Does your CPAP mask sometimes leave red marks on the bridge of your nose or on your forehead? These marks will disappear as you go about your day, but there are ways to avoid them appearing in the first place. Let’s look at four solutions that could help to prevent CPAP mask red marks.

  • Solution One: Avoid over-tightening your mask
    Your mask might leave marks if it’s over-tightened. The headgear should feel snug, but not too tight: the mask cushion will inflate slightly during therapy to provide the seal that you need. To get a good fit, follow the instructions in your mask user guide or on the myAir app.


  • Solution Two: Protect your nose with gel pads
    One temporary solution for red marks is to use polymer gel nasal pads. You stick the transparent pads to the bridge of your nose before putting on your mask to prevent the silicone cushion from coming into direct contact with your skin. The pads are simple and painless to apply and take off and they’ll protect the bridge of your nose while you sleep. You can buy nasal pads in the ResMed eshop.


  • Solution Three: Use a memory foam cushion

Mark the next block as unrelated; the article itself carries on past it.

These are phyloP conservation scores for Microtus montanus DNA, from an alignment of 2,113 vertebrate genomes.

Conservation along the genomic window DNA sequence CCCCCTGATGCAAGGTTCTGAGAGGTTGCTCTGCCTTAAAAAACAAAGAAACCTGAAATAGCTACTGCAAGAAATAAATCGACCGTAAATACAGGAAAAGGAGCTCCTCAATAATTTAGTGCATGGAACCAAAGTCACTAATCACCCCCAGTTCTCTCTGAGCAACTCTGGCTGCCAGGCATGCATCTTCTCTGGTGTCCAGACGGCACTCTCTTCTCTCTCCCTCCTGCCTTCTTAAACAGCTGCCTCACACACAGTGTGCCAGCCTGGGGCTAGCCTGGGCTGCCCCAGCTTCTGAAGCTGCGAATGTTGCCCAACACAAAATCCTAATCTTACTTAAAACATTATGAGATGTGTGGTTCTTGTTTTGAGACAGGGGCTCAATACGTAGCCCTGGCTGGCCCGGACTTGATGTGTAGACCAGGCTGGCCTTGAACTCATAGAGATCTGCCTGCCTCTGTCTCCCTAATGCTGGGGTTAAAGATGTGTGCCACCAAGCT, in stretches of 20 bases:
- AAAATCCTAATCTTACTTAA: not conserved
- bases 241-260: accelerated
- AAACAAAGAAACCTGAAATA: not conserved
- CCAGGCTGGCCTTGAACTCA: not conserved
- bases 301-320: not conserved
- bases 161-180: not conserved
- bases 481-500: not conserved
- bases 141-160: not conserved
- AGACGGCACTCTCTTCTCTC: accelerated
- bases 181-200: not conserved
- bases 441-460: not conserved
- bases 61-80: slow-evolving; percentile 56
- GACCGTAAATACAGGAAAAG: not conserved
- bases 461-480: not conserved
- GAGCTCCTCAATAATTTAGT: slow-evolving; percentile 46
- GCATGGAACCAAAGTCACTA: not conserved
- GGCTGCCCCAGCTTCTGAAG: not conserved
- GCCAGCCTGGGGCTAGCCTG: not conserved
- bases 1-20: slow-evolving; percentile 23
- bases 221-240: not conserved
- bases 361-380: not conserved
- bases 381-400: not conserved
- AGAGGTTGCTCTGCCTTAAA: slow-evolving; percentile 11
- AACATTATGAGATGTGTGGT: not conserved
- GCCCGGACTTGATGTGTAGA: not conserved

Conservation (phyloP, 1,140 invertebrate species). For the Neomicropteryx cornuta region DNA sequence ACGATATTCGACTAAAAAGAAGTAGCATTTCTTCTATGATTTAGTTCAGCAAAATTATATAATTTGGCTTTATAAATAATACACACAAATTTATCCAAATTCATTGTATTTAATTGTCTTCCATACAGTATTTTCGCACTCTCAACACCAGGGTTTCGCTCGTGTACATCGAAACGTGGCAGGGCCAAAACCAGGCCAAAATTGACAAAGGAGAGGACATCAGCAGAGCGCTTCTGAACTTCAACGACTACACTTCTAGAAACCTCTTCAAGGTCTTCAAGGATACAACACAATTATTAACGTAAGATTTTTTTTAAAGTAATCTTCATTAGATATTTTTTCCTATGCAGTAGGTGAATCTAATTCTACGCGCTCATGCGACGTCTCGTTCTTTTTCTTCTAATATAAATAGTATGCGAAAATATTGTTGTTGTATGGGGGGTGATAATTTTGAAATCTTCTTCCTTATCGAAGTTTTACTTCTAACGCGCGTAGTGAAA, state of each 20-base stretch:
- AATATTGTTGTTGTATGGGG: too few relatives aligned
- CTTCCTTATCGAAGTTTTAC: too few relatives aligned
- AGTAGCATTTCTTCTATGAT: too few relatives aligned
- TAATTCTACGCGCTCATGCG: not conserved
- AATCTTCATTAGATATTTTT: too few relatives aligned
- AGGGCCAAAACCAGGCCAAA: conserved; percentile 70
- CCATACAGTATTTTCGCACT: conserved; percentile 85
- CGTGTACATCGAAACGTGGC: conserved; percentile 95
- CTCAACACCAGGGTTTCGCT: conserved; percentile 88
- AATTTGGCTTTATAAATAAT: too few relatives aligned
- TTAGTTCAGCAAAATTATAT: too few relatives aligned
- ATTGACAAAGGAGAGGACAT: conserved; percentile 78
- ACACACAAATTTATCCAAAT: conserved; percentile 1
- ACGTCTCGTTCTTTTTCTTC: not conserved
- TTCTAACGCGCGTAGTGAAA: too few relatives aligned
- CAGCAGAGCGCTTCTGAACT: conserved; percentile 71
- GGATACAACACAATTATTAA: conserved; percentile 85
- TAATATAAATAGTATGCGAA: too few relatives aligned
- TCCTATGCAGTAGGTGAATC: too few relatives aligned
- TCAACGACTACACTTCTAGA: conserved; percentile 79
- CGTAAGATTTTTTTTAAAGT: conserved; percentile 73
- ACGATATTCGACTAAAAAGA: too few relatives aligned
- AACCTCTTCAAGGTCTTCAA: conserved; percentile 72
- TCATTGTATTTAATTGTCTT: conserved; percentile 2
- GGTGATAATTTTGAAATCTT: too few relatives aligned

If you have sensitive skin, a memory foam cushion can be a good alternative to a standard silicone design. The soft, breathable memory foam feels light against the skin and moulds to the unique contours of your face while you sleep. ResMed AirTouch™ F20 and AirTouch N20 masks feature a memory foam cushion, but you can also buy these cushions separately and use them with your AirFit™ F20 or N20 mask frame and headgear. This means you can switch between silicone and memory foam cushions whenever you like. All of these masks – as well as replacement memory foam and silicone cushions – are available in the ResMed eshop.


  • Solution Four: Try a different type of CPAP mask
    If gel pads and memory foam cushions don’t appeal, you could consider changing your mask. Red marks generally appear on the bridge of the nose or on the forehead, but minimalist masks avoid both these areas and sit under your nose instead. Explore our Minimalist CPAP mask options.


It’s not unusual to experience stuffiness or a dry mouth and nose when you use CPAP therapy for sleep apnoea. These nasal and sinus issues can be caused by the dry, cold pressurised air from your CPAP machine, or if you have mask and/or mouth leaks. Here’s how you can resolve these issues…

  • Solution One: Use a heated humidifier for your CPAP machine